Saturday, March 24, 2007
  It is all in how you look
Several bibliobloggers have posted about the conversation on Biblical Archaeology Review about the interrelationship of biblical scholarship and faith. Since I am trying out tumblr (see below) as a way of grabbing quotes I will add to the list.

As you might expect, I don't agree with any of the four, who were:
  • Bart Ehrman (apocryphal gospels) lost his faith study,
  • James F. Strange (archaeologist) a quite untypical Baptist,
  • Lawrence H. Schiffman (Dead Sea Scrolls) Orthodox Jew
  • and William G. Dever (archaeologist) evangelical preacher, who lost his faith, and then became a Reform Jew.
They began the conversation considering the "fundamentalist" notion
of Scripture as the inerrant word of God, no mistakes of any kind—geographical or historical. No contradictions. Inviolate.
Ehrman exhibits clearly the danger of placing one's faith in the Bible, rather than the Lord of History.
My scholarship early on as a graduate student showed me that in fact these views about the Bible were wrong. I started finding contradictions and finding other discrepancies and started finding problems with the Bible. What that ended up doing for me was showing me that the basis of my faith, which at that time was the Bible, was problematic.
Strange seems to have started with a less "fundamentalist" religion, though in a fundamentalist context, and his faith seems always to have been founded on his love for God:
I grew up in east Texas, where the choices were you believed in the Bible literally or you didn’t believe in the Bible literally. That was it. I didn’t. So it’s my own experience with God that tipped me over on the other side. My best analogy is falling in love.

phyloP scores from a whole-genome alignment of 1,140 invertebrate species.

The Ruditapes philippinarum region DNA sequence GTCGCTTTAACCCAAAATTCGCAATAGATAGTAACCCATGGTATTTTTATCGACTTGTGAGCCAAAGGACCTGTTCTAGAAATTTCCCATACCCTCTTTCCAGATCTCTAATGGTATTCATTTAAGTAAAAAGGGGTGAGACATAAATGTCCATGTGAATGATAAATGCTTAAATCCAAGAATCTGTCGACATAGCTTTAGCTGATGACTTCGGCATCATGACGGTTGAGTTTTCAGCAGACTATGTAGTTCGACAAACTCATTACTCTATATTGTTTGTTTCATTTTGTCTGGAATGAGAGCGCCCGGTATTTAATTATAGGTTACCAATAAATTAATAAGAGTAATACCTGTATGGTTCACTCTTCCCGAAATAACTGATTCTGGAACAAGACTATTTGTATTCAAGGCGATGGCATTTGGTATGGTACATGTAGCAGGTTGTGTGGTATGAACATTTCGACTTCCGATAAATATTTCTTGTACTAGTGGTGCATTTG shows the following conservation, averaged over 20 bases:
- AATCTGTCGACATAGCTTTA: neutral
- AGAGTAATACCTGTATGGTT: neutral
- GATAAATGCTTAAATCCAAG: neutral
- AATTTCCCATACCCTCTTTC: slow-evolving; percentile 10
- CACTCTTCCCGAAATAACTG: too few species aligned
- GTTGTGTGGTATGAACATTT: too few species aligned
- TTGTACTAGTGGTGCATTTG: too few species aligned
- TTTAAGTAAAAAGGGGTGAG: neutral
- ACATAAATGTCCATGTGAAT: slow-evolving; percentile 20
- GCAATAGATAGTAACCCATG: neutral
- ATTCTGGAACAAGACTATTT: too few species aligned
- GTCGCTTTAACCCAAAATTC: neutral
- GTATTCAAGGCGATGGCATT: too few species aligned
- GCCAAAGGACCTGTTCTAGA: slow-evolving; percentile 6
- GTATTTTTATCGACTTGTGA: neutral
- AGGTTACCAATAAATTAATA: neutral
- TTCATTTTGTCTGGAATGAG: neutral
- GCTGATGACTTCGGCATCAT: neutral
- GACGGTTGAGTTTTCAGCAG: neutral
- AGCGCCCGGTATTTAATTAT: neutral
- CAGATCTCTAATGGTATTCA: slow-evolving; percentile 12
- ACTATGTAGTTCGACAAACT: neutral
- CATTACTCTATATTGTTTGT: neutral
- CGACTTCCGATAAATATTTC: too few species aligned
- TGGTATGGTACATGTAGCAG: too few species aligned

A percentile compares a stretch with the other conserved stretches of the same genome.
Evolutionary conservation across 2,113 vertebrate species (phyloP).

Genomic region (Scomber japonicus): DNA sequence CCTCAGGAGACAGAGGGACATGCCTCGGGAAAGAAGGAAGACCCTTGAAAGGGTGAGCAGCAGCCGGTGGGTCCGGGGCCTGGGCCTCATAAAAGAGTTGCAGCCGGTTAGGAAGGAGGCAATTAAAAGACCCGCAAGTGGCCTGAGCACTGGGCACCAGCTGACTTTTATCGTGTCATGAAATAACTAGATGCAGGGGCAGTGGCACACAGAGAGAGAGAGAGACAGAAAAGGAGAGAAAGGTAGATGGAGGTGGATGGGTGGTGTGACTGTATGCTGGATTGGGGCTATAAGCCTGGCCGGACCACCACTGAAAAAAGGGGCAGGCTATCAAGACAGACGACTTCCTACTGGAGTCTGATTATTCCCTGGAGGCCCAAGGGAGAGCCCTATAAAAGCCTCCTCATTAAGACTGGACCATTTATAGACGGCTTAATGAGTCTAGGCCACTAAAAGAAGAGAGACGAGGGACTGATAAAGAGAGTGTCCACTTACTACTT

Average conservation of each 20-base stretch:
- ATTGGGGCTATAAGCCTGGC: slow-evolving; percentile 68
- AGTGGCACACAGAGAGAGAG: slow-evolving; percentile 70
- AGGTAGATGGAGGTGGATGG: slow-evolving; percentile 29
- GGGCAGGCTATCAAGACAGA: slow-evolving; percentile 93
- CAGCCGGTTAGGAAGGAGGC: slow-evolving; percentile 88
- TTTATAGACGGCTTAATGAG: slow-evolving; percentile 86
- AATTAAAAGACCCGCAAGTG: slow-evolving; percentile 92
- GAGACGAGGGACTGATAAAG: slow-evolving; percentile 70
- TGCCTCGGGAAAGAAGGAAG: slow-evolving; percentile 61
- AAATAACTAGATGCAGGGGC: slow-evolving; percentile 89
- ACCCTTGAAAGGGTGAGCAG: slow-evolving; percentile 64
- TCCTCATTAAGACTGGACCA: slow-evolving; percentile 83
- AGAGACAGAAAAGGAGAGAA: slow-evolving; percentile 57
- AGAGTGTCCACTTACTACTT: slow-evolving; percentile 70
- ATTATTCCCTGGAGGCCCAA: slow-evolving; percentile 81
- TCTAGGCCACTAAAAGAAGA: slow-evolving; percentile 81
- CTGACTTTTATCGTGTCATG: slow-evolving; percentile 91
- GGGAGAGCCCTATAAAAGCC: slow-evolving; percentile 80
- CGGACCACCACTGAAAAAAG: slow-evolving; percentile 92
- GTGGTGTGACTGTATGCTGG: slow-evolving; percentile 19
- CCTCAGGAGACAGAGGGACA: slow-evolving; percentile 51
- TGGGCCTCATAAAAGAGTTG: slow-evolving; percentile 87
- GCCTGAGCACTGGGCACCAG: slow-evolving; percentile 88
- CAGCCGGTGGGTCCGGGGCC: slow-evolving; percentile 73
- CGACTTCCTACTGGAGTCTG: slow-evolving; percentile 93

James F. Strange — Biblical Archaeology Society
Shanks: Does this God of yours have any attributes?

Strange: I suppose so, but I’m not really much interested. If I’m passionately in love, I hardly ever want to discuss the attributes of the person I’m in love with. Or if I do, I wind up saying superfluous things for everybody listening. “She’s wonderful.” “Can you give me some more information?” “Yeah, she’s really wonderful.” [Laughs] When you’re in this state, you don’t utter propositions.
James F. Strange — Biblical Archaeology Society
This seems to me a good way of explaining, or at least picturing, why one wants to resist attempts to pin theology down too much to a set of propositions. And yet as Ehrman says:
In other words, the faith is rooted in certain historical claims. As historical claims, they can be shown as either probable or improbable. And I got to a point where the historical claims about Jesus seemed implausible, especially the resurrection.
Bart Ehrman — Biblical Archaeology Society
I agree with his point, I just disagree with his conclusions. His central historical conclusion is that the resurrection did not happen. By contrast it seems to me the only sensible explanation for the descriptions of the disciples' behaviour after the crucifixion. I do not imagine that these descriptions of a terrified group huddling and hiding are deliberate "spin". Yet this fear is followed by an explosion of evangelism that, within a generation, takes faith in Jesus around most of the Mediterranean world.

Beyond this I can't get overly excited by history. It seems to me that here Strange is closer to the mark, it is about loving and being loved. And as he says:
What I can’t help but notice is that two people look at precisely the same event and one sees God intervening and the other does not.
James F. Strange — Biblical Archaeology Society
Or, as Isaiah puts it:
They do not know, nor do they comprehend; for their eyes are shut, so that they cannot see, and their minds as well, so that they cannot understand.
Isaiah 44:18
It is all in how you look. Just do not expect comfort and joy in this life, and you will be blessed like Job to see God at work and to learn:
Though the Lord may give you the bread of adversity and the water of affliction, yet your Teacher will not hide himself any more, but your eyes shall see your Teacher.
Isaiah 30:20

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